NATO Defense Ministers Discuss Ukraine
By Jim Garamone
American Forces Press Service
TALLINN, Estonia, Nov. 13, 2008 Defense Secretary Robert M. Gates and his fellow NATO defense ministers are getting down to business today in consultations on Ukraine’s course toward membership in the alliance.
NATO Secretary General Jaap de Hoop Scheffer said the ministers will focus on questions of defense and security policy, strategy and reform. The discussions will yield information that NATO foreign ministers will use in December, when they will seek to sculpt a membership action plan to chart Ukraine’s course to full NATO membership, he said.
Ukraine has strong support for membership in the Euro-Atlantic alliance, a senior administration official, speaking on background, said after the first set of meetings. However, the official added, ministers also are expressing concerns about developments in Ukraine.
The country has not done as good a job on reforms as ministers would like, as political crises have created instability in reform efforts, the official explained.
“They need to do a better job themselves,” the official said. “They need to do their part of the work. NATO is ready to help them; they need to hold up their end of it as well.”
Membership in the alliance isn’t just about defense matters, the U.S. official said, as NATO expects its prospective members to have stable institutions, pursue economic reforms and have strong anti-corruption laws in place.
De Hoop Scheffer said the overall theme of the NATO-Ukraine consultations is how the relationship works in an evolving security environment.
“The meeting presents an excellent opportunity to exchange views at a high level about the current security environment in the Euro-Atlantic area, as well as to address Ukraine’s capabilities to meet modern security challenges and to contribute to NATO’s security efforts,” the secretary general said his remarks opening the conference.
“There can be no denying … that the Russia-Georgia conflict last August has changed the European security environment,” he said, adding that Russia’s unilateral recognition of the Georgian provinces of Abkhazia and South Ossetia as independent states violates basic principles of sovereignty and territorial integrity. The secretary general said the Russian moves will not lead to the viable European security structure that all nations seek.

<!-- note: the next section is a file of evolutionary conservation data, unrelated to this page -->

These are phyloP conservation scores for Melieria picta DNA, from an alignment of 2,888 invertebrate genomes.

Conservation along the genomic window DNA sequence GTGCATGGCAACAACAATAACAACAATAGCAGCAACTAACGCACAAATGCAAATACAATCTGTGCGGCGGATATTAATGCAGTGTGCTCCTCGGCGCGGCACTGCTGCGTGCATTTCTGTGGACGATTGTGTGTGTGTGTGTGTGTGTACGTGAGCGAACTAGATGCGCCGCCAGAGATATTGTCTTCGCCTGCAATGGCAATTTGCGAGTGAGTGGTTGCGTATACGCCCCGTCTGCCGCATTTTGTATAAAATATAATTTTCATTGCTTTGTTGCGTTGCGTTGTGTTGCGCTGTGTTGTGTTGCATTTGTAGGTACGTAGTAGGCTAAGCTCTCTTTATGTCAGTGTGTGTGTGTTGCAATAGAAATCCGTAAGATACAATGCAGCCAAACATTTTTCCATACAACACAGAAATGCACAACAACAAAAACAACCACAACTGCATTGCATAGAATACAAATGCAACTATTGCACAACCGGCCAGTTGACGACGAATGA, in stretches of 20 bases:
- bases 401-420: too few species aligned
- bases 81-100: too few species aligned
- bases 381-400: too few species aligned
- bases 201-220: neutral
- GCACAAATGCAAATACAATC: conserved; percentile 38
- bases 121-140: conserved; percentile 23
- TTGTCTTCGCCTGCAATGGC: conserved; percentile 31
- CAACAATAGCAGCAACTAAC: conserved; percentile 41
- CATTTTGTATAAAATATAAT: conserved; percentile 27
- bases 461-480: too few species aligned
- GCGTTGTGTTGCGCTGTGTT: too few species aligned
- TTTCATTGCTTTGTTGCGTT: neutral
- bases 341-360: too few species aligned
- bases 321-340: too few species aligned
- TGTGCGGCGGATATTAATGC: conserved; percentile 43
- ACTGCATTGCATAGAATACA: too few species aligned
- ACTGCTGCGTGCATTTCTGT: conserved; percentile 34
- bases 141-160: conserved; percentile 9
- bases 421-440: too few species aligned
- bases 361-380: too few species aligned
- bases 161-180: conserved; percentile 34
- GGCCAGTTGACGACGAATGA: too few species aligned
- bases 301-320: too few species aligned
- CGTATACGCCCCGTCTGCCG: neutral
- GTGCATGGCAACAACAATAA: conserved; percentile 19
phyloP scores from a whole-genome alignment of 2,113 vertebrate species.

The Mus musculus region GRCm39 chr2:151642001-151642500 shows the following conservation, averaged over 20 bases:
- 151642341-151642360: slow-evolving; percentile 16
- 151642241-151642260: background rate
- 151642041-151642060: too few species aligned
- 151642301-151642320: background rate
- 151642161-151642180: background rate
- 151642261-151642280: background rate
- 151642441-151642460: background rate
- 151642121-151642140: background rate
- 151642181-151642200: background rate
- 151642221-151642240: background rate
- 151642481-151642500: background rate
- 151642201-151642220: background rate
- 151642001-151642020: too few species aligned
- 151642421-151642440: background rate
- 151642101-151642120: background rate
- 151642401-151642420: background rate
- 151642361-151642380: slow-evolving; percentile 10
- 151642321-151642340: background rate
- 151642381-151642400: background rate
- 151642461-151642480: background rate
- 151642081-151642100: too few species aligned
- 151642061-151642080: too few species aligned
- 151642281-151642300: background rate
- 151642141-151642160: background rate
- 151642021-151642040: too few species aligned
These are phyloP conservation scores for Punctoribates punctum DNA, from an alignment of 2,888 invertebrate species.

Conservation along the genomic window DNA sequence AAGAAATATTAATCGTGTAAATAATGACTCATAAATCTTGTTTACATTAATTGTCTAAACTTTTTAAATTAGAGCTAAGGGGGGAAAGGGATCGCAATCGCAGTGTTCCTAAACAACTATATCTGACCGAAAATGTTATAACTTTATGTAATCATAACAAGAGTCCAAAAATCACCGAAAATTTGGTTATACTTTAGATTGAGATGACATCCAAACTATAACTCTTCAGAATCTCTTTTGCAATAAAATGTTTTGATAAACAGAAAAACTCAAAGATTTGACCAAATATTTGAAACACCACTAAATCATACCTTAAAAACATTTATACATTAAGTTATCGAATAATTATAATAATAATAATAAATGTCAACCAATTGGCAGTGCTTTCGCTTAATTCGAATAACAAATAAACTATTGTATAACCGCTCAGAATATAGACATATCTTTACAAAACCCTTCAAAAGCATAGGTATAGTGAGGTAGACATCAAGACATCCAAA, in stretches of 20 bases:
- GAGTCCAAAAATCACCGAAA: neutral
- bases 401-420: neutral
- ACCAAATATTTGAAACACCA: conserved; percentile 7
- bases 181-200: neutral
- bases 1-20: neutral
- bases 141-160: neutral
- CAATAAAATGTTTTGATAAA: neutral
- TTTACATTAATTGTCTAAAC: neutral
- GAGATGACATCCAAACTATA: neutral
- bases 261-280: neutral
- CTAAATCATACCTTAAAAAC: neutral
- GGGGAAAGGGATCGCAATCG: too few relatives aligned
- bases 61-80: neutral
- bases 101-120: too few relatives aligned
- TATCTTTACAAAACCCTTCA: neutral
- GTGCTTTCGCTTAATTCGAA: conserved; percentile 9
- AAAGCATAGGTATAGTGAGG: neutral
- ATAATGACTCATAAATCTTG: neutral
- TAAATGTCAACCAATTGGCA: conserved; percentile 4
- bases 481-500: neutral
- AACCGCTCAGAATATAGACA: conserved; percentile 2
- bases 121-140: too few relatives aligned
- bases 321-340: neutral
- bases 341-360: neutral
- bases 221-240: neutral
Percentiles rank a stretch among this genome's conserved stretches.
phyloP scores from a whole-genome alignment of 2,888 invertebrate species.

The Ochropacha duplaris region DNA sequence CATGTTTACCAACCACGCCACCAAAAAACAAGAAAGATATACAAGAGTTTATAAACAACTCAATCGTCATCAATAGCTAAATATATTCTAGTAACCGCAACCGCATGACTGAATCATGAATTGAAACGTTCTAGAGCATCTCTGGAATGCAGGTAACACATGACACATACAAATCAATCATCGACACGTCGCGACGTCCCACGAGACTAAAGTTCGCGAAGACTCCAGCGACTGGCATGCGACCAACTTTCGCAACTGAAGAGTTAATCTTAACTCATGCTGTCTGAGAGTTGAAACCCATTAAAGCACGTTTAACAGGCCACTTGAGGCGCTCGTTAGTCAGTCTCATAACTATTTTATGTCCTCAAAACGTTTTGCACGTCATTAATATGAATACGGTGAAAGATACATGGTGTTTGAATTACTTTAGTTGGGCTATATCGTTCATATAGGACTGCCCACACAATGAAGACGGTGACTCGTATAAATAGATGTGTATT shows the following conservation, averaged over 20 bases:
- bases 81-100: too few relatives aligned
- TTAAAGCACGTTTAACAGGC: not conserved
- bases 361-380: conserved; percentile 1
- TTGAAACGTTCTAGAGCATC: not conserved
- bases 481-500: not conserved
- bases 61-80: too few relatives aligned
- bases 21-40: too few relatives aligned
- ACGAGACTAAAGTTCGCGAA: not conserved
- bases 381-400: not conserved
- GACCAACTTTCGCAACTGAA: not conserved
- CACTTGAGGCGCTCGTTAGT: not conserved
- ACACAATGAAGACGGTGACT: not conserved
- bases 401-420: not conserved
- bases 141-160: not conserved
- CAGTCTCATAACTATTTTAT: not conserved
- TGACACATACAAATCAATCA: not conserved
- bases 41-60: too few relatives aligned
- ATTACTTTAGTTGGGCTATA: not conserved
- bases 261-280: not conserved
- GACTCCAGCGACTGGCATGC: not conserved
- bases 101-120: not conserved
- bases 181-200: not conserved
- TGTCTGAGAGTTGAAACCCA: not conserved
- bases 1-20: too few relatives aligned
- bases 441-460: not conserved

The meeting sends two messages, the senior administration official told reporters. “We need to be clear that Russia has not succeeded in drawing a line across Europe with its invasion of Georgia,” he said. “We also need to convey that NATO remains very much on track working with countries in the East on this process of building a Europe, whole and free.”
Also in play is the concept that a country has the right to freely choose its security alignments. De Hoop Scheffer called this “a test for a Europe we all seek to build.”
“It is a principle we will not seek to compromise,” he said.
The defense ministers also will take stock of Ukrainian progress in transforming its national security structures and practices. Defense budgeting and investment, an all-volunteer military and interoperability with NATO are key stones in that effort. “The road to Euro-Atlantic integration, after all, is a performance-based process,” de Hoop Scheffer said.
Though Ukraine has not done a good job in prioritizing its defense expenditures or in forming interoperable and deployable forces, officials said, the country is involved in some way in every NATO operation from Afghanistan to Kosovo.